With continued reference to FIG. 3, micro display array 300 may be configured with a different number of pixels depending upon the color channel. As an example, the micro display array for the green color channel may be configured to have the highest number of pixels per degree. In one example, the micro display array for the green color channel may have as many as 60 pixels per degree. On the other hand, the micro display arrays for the red color channel and the blue color channel may be configured to have a relatively lower number of pixels per degree. In one example, the micro display arrays for these colors may have as few as 15 pixels per degree. By configuring the number of pixels per degree for each color channel, one may advantageously save power since the red color channel and the blue color channel may not require as many pixels per degree as the green color channel.

FIG. 4 shows a block diagram of a system 400 corresponding to display system 200. System 400 may include a display controller 410, memory 420, sensors 430, communication interfaces 440, red micro-display interface 450, green micro-display interface 460, and blue micro-display interface 470, each of which may be coupled via a bus 405. Memory 420 may further include instructions organized in the form of modules, including instructions related to uniformity control 422. Uniformity control 422 may include instructions and data structures corresponding to generating a uniformity control signal that may be used to independently adjust a uniformity of color for each of the red color channel, the blue color channel, and the green color channel. In one example, uniformity control 422 may include instructions for calibrating color uniformity independently for each of these color channels. The calibration process may be performed at various stages: during final testing of an apparatus, at periodic intervals, during powering up of the apparatus, in response to a request from another instruction module associated with the apparatus, in response to a user request, user command, or user input, or in response to a mechanical shock to the apparatus. Sensors 430 may include an accelerometer or a similar sensor to detect any mechanical shocks (e.g., a shock caused by a user inadvertently dropping the apparatus incorporating optical waveguide 100). As part of the calibration process, display controller 400 may initiate a series of steps that may include powering up each micro display array sequentially and sensing at least a portion of the light generated by the respective micro display array using sensors 430 (e.g., photosensors) to assess a uniformity of the color. Although FIG. 4 shows a certain number of components of system 400 arranged in a certain manner, there could be more or fewer number of components arranged differently.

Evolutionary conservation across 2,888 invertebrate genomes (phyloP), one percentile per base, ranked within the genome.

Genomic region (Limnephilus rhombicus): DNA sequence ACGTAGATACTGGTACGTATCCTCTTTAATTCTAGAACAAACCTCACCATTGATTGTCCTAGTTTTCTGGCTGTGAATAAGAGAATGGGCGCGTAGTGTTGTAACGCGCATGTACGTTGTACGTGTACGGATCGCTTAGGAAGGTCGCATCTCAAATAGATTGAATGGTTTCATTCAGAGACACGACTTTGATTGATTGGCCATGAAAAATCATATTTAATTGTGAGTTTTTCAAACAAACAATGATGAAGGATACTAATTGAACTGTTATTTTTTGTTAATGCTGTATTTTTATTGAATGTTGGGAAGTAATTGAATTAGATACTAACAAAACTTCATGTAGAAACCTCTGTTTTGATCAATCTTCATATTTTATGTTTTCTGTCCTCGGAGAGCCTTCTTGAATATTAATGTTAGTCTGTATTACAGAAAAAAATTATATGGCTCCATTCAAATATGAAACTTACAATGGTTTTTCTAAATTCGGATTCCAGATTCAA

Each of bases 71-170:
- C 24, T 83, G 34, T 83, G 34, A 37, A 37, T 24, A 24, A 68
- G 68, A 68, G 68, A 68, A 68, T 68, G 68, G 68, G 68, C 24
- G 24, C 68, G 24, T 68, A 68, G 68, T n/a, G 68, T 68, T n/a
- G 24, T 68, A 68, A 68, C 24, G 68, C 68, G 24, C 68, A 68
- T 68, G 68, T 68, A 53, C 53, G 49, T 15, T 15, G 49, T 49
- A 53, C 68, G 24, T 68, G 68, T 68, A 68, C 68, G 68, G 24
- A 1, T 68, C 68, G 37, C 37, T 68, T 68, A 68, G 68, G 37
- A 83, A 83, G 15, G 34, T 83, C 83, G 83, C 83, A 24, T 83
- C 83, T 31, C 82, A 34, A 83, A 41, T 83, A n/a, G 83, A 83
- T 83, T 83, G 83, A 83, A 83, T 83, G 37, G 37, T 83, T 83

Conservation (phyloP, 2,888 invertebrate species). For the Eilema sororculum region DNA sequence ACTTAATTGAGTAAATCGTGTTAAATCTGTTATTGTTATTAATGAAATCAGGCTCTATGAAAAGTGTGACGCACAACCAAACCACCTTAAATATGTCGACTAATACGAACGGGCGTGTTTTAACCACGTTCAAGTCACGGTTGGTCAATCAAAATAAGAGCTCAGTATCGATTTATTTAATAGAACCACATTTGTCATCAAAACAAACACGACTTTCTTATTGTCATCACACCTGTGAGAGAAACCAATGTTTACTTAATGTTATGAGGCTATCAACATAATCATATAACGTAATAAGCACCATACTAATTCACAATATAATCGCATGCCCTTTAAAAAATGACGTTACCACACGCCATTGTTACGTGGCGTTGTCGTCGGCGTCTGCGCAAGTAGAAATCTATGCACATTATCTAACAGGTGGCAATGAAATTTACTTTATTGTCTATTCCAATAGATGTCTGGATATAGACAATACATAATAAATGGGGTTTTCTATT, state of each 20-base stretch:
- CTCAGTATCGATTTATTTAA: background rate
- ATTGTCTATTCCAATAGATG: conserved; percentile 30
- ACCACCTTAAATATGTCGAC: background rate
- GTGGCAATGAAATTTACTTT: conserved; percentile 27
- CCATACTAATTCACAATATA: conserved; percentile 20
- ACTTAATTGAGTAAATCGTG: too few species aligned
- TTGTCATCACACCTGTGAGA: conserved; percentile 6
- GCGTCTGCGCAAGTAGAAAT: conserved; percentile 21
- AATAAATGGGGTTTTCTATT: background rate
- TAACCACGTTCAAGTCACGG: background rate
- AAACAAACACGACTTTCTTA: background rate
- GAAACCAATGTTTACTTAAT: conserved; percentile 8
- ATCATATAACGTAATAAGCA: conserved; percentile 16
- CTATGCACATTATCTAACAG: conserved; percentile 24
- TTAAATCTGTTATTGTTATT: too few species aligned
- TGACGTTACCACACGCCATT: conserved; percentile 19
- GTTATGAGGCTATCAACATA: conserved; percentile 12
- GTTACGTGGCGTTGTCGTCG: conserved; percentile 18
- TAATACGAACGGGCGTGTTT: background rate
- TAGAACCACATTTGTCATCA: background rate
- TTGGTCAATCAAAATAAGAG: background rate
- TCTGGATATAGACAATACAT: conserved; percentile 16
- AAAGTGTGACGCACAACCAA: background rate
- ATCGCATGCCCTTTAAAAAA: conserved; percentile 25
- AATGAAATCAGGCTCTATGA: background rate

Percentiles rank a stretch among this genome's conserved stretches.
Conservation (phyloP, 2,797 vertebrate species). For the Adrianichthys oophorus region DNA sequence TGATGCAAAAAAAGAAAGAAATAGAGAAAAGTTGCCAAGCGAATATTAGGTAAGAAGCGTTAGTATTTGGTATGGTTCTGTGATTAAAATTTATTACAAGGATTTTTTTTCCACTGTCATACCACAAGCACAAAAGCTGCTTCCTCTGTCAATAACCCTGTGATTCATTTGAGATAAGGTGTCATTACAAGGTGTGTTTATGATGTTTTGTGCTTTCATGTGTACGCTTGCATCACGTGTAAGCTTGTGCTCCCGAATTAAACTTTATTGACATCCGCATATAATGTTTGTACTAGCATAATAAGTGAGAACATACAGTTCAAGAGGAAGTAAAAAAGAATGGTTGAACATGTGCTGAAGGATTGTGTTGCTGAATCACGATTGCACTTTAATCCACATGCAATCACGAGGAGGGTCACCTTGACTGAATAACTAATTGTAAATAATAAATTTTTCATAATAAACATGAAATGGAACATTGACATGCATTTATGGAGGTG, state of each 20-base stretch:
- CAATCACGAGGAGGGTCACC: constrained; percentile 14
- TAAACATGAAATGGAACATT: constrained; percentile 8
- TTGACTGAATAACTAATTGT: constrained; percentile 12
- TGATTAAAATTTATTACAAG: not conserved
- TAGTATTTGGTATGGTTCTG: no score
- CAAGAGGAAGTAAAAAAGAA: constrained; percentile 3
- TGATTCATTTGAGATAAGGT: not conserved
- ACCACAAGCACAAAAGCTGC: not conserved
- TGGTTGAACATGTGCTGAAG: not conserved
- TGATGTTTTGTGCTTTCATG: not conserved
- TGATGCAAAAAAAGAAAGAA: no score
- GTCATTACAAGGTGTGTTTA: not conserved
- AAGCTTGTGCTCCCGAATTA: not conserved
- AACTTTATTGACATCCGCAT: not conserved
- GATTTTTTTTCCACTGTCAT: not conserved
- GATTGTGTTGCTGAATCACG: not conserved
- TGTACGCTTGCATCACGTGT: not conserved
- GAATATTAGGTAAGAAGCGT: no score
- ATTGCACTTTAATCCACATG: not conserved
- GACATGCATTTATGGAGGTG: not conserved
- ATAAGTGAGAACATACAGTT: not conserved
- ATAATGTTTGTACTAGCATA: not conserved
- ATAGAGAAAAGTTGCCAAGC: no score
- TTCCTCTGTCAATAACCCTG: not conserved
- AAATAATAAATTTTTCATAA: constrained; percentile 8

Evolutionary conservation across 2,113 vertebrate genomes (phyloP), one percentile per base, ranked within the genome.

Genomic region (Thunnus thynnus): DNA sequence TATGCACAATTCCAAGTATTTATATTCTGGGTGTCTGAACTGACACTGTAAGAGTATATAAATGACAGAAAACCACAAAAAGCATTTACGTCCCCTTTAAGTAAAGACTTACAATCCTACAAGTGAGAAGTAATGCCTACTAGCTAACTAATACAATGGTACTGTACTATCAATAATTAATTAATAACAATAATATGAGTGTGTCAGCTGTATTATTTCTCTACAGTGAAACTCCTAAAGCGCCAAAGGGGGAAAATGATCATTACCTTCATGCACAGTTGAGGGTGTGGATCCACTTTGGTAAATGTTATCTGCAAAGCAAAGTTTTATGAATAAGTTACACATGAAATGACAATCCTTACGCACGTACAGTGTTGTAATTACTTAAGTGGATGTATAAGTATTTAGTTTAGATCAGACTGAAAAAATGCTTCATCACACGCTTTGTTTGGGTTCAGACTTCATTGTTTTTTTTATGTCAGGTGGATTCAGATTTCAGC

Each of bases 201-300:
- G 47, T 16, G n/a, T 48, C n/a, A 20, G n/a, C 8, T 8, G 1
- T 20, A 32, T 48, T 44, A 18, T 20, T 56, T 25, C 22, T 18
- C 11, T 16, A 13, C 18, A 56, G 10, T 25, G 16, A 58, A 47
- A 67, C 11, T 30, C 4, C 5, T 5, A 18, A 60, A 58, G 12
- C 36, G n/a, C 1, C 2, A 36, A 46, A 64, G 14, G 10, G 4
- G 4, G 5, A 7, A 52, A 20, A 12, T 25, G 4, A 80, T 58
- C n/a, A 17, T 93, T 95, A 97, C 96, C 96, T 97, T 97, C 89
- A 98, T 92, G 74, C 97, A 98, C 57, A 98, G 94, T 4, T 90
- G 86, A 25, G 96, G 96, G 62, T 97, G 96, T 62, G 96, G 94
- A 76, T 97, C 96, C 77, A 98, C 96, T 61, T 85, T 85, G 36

Optical waveguide 100 and display systems described earlier can be incorporated into a see-through mixed reality display system. Separate optical waveguides 100 and related components can also be provided for each of the left and right eyes of a user. Such optical waveguides may be positioned next to or between see-through lenses, which may be standard lenses used in eye glasses or prescription lenses. The mixed reality display system may also be implemented as a head-mounted display (HMD) glasses including a frame.

FIG. 5 shows a flow chart 500 showing steps of a method related to an apparatus incorporating optical waveguide 100 and display system 200 in accordance with one example. Step 510 may include coupling: a first light portion received from a first micro display array to a first input grating region of an optical waveguide, a second light portion received from a second micro display array to a second input grating region of the optical waveguide, and a third light portion received from a third micro display array to a third input grating region of the optical waveguide. In one example, this step may be performed using optical waveguide 100 and display system 200 as per control instructions received from display controller 410. Additional details regarding the coupling of the light portions are described with respect to FIGS. 1-4.

Step 520 may include directing: a first diffracted portion of the first light portion to a first expansion grating, a second diffracted portion of the second light portion to a second expansion grating, and a third diffracted portion of the third light portion to a third expansion grating. In one example, this step may be performed using optical waveguide 100 and display system 200 as per control instructions received from display controller 410. Thus, for example as descried with respect to FIG. 1 earlier, expansion gratings 102 and 104 may be configured to receive diffracted light from an input grating region (e.g., the input grating region labeled R) corresponding to the red color channel. Expansion gratings 112 and 114 may be configured to receive diffracted light from another input grating region (e.g., the input grating region labeled B) corresponding to the blue color channel. Expansion gratings 122 and 124 may be configured to receive diffracted light from an input grating region (e.g., the input grating region labeled G) corresponding to the green color channel. Additional details regarding this step are described with respect to FIGS. 1-4.